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CPP consolidates power in new government

CPP consolidates power in new government

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Ruling party takes over all but one key parliamentary position; rights advocate calls on opposition to drop boycott

HENG CHIVOAN

Prime Minister Hun Sen speaks to reporters at a news conference after the King opened the National Assembly on Wednesday.

ANEW government was sworn in Thursday despite the total absence of opposition parliamentarians, who vowed to boycott the ceremony to highlight their allegations of electoral fraud.

Twenty-six elected officials from the Sam Rainsy Party and three from the Human Rights Party - more than a fifth of the total 123 elected parliamentarians - were absent from the  meeting of the National Assembly.

Prime Minister Hun Sen attributed their absence to infighting within the opposition bloc. "I think the internal problems of the SRP are growing," he told reporters, adding that the government would be formed with or without opposition officials.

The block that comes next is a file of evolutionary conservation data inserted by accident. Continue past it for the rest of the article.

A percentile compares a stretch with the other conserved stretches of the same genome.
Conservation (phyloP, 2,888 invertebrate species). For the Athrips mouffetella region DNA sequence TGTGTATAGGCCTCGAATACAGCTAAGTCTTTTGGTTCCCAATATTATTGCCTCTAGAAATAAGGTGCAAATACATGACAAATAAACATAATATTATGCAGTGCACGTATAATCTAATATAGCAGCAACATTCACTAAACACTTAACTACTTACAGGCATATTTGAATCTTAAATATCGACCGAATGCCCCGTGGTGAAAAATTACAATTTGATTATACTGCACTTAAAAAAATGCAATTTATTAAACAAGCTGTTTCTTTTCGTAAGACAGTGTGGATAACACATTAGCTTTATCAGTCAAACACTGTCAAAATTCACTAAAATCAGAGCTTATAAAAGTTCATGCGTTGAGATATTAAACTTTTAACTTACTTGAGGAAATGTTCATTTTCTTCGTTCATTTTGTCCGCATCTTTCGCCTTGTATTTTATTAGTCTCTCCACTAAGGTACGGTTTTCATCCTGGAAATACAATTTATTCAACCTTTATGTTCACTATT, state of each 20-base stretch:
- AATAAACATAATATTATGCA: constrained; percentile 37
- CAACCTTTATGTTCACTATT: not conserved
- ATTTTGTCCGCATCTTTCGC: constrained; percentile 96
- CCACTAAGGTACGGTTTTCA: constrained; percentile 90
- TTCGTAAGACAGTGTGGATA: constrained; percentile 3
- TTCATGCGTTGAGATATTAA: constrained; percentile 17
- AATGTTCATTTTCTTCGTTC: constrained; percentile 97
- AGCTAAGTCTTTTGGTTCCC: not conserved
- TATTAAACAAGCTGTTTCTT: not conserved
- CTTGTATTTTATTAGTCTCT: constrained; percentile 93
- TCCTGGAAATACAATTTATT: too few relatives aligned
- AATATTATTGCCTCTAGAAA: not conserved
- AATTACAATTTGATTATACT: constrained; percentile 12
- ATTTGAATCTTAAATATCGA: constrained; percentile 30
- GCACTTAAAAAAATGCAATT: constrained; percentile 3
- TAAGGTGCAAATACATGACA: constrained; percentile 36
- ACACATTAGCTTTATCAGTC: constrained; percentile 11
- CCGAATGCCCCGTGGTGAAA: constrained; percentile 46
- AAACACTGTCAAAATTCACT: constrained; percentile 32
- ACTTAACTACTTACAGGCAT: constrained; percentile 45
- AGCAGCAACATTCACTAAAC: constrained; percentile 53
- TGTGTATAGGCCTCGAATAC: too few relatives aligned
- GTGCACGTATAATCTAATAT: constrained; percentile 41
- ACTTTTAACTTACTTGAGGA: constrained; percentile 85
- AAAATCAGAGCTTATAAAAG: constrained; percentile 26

SRP parliamentarian Yim Sovann said his party decided to join the inauguration ceremony Wednesday after the Cambodian People's Party, which controls 90 of the Assembly's seats, promised to improve the election law and give the SRP a "bargaining voice" in the assembly.

They withdrew Thursday, however, to protest the use of a single vote for all government positions, which Yim Sovann said the CPP used to "dictate" the process. 

In one block vote, the National Assembly elected its prime minister and nine deputy prime ministers, along with chairpersons and deputy chairpersons for its nine committees. The CPP received all but one of the positions - Funcinpec stalwart Nhek Bun Chhay will remain as a deputy prime minister - in a dramatic consolidation of its authority.

The CPP dealt some secretary and undersecretary positions at ministries to its partner Funcinpec, which earned only two seats in the National Assembly.

...[the opposition parties are] not strong enough to pull off a boycott.

Get over it

Ou Virak, director of the Cambodian Center for Human Rights, encouraged opposition parliamentarians to put aside their grievances and delve into the duties of their posts. 

He described the SRP's previous plans to boycott as political manoeuvering to gain power and insisted "they were not strong enough to pull off a boycott". 

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